Julian Vigo is a scholar, film-maker and human rights consultant. Her latest book is Earthquake in Haiti: The Pornography of Poverty and the Politics of Development (2015). She can be reached at: julian.vigo@gmail.com

bernie-the-sandernistas-cover-344x550
October 21, 2019
Jeffrey St. Clair
The Wolf at the Door: Adventures in Fundraising With Cockburn
Rev. William Alberts
Myopic Morality: The Rehabilitation of George W. Bush
Sheldon Richman
Let’s Make Sure the Nazis Killed in Vain
Horace G. Campbell
Chinese Revolution at 70: Twists and Turns, to What?
Jim Kavanagh
The Empire Steps Back
Ralph Nader
Where are the Influentials Who Find Trump Despicable?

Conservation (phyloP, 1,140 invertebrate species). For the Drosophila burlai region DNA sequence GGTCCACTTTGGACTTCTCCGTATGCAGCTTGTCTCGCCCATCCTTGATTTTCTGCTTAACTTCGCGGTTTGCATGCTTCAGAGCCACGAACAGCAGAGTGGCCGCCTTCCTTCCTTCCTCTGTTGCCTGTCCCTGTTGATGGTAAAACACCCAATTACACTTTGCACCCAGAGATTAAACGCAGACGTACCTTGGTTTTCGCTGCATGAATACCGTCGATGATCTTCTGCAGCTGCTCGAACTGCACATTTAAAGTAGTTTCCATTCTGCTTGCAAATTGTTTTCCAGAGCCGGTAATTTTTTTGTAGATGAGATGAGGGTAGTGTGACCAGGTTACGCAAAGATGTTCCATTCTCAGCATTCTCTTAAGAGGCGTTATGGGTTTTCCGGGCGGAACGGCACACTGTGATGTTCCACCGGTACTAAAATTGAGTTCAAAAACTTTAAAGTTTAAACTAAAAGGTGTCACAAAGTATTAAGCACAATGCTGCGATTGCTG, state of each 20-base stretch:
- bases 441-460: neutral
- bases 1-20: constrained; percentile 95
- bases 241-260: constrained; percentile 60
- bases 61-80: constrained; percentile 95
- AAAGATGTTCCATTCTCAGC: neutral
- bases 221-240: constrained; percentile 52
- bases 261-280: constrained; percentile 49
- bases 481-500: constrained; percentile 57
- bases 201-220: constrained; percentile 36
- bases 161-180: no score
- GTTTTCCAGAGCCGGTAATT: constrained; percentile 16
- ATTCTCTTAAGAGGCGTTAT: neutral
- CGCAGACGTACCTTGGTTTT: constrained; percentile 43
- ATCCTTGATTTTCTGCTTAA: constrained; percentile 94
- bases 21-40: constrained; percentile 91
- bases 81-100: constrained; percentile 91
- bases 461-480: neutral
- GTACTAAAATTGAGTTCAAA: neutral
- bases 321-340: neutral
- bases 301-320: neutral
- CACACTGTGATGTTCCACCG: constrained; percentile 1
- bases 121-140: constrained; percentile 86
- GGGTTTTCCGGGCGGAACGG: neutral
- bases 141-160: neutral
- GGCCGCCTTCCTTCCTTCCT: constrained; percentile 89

Doug Johnson Hatlem
Poll Projection: Left-Leaning Jagmeet Singh to Share Power with Trudeau in Canada
Thomas Knapp
Excuses, Excuses: Now Hillary Clinton’s Attacking Her Own Party’s Candidates
stclair
Taking Next Steps Toward Nuclear Abolition
Brian Terrell
The United States Air Force at Incirlik, Our National “Black Eye”
Paul Bentley
A Plea for More Cynicism, Not Less: Election Day in Canada
Walter Clemens
No Limits to Evil?
Robert Koehler
The Collusion of Church and State
Kathy Kelly
Taking Next Steps Toward Nuclear Abolition
Charlie Simmons
How the Tax System Rewards Polluters
Chuck Collins
Who is Buying Seattle? The Perils of the Luxury Real Estate Boom
Weekend Edition
October 18, 2019
Friday - Sunday
Anthony DiMaggio
Trump as the “Anti-War” President: on Misinformation in American Political Discourse
Jeffrey St. Clair
Roaming Charges: Where’s the Beef With Billionaires?
Rob Urie
Capitalism and the Violence of Environmental Decline